What we do know less about is what a no deal Brexit looks like. But if a Brexiteer claims there is a mandate for a no deal Brexit then they can be dismissed as someone whose priority is realising their fantasy whatever the impact, rather than someone who has a measured concern on the future of Britain. The worst are full of passionate intensity.

Sections of the left have arguments against a second referendum which one suspects is a smokescreen for their concern that it would deny a chance for Jeremy Corbyn to obtain power. “You’ve got to understand the causes of Brexit” is the sympathetic refrain. But it’s unclear how making the country poorer, or people realising the promises of the Leave campaign aren’t going to happen, will restore faith in democracy. The far right tend to do quite well during economic down turns, where there is rage against the failings of the current system.

Or there’s the view that that the “demons” of the far right would be “unleashed” by a second vote. This concern is secondary to the priority of allowing further debate, even if this opens up some nasty discourse. You cater to the far right by acceding to their wishes and not taking them on. The impact of leaving the EU far outweighs the impact of any government: the left who call for a general election are, like sections of the right, caring more for their narrow agenda than the country.

Critics of a second referendum on the right position themselves as defenders of “democracy” and the “will of the people”. They either don’t care or perhaps just don’t know that democracy is a contested concept. Electorates can change their mind. The vote to leave the EU may well have received the most votes in British electoral history. But it was an exercise whose numbers must be balanced out by the integrity of the process: mistruths and possible illegality of the part of the Leave campaign. Rather than being upholders of democracy, the right is likely worried that the people whose voice they harness to support their argument may well be changing their minds.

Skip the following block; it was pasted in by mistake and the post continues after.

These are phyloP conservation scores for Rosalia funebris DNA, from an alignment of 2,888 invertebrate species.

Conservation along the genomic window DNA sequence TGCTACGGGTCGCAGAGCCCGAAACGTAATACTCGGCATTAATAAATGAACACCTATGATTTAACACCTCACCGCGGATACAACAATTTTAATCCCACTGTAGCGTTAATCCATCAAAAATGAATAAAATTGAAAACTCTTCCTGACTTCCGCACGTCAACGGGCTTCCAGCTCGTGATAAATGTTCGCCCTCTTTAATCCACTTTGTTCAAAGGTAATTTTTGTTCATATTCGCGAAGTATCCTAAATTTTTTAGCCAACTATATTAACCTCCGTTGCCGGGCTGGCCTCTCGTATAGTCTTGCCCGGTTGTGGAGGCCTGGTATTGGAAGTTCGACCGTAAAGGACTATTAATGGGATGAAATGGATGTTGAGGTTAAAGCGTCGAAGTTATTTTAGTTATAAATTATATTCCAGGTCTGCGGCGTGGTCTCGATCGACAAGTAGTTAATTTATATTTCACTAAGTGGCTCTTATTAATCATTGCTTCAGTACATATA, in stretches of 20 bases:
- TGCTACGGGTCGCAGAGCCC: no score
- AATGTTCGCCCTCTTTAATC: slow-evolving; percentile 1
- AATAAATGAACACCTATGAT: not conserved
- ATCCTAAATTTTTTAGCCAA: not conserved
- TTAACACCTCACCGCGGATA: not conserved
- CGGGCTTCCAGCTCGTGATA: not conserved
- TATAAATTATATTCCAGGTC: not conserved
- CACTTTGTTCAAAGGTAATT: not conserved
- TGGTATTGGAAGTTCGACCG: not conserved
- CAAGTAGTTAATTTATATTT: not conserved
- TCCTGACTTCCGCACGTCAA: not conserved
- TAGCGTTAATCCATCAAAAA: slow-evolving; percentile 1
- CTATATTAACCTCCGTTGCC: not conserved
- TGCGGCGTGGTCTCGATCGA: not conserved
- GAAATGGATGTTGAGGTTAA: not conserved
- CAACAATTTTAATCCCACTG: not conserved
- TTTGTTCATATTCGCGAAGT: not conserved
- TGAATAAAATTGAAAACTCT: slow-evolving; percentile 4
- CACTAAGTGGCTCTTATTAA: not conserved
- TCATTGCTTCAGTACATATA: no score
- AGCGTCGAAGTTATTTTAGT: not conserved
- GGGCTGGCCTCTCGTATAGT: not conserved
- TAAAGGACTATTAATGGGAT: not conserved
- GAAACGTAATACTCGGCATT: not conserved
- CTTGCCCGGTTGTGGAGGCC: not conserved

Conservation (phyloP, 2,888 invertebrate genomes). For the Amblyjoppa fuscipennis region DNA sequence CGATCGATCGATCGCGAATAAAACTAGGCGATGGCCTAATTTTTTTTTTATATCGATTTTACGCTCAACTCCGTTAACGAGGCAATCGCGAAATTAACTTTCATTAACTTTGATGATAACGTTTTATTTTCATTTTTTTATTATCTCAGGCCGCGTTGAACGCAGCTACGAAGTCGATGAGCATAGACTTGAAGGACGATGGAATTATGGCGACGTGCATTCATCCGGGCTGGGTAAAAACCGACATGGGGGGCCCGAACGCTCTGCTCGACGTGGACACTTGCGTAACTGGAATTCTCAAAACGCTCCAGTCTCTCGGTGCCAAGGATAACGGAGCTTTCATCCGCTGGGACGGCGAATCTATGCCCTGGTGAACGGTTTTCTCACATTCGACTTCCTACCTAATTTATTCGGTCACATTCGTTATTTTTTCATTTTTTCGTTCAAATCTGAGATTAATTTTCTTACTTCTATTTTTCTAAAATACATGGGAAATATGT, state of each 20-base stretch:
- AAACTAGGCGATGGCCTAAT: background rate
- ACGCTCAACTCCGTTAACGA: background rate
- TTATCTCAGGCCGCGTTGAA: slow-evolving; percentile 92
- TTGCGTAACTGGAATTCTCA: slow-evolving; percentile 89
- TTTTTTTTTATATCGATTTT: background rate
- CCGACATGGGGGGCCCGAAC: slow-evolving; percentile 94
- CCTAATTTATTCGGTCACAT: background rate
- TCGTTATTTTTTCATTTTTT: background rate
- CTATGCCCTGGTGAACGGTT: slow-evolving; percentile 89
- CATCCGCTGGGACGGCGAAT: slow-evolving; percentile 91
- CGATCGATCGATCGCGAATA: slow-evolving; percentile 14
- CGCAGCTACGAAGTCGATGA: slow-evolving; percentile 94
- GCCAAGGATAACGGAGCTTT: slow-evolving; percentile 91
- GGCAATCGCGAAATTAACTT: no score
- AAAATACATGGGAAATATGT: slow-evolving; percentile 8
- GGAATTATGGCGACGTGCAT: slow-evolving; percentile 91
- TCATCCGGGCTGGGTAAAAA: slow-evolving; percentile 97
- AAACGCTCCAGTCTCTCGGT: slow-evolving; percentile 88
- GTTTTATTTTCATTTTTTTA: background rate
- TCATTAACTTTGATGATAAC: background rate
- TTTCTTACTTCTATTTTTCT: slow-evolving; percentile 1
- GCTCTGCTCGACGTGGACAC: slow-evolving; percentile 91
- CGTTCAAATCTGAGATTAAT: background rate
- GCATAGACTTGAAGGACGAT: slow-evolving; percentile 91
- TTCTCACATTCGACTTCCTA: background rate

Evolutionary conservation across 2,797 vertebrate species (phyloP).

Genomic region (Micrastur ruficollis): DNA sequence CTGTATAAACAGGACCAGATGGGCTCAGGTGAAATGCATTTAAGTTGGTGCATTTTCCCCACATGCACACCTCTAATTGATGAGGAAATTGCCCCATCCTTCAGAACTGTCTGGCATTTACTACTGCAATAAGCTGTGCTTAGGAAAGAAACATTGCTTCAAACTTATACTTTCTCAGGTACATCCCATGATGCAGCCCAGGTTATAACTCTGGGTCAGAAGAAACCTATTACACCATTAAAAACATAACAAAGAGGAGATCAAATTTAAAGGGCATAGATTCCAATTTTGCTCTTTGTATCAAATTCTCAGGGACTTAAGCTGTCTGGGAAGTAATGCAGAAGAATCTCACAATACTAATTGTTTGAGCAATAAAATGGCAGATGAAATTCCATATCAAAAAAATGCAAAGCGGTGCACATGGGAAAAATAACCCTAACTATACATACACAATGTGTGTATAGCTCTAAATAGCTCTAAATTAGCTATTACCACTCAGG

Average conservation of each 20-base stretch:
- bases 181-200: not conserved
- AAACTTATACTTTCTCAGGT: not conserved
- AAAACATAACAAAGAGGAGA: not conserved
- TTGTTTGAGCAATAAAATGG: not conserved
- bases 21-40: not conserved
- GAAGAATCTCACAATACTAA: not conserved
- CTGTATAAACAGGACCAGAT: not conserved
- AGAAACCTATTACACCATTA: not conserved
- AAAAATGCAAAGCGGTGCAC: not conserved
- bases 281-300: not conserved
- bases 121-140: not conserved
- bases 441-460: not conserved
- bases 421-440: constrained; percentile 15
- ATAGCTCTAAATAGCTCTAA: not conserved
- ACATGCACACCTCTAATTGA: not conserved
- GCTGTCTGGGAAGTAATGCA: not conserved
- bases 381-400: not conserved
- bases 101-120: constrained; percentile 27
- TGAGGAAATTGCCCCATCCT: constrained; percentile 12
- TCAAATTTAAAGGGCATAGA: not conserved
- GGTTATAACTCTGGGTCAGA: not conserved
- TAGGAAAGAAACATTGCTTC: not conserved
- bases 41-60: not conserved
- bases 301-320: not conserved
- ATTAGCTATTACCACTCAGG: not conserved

A second vote is not an attempt to overturn democracy. It was possibly a strategic blunder from the People’s Vote campaign to take such a pro-Remain stance. Perhaps better would have been to call it a Final Vote. Because this is what a second referendum could be. Contrary to the dominant narrative, it might actually heal division. Remainers are far more likely to be reconciled to Brexit after a second vote that did go Leave’s way again.

There is a temptation to just get on with Brexit. A stoical British attitude of head down. Keep calm and carry on. It offends the British sense of fair play to have another referendum. But the current electorate are upholders of the country to be passed onto future generations. A sacrifice of continuing the process for the sake of protecting democracy in the long term is the responsible thing to do. Even if people never agree on the Brexit argument, a second referendum can unite people around the legitimacy and fairness of the outcome.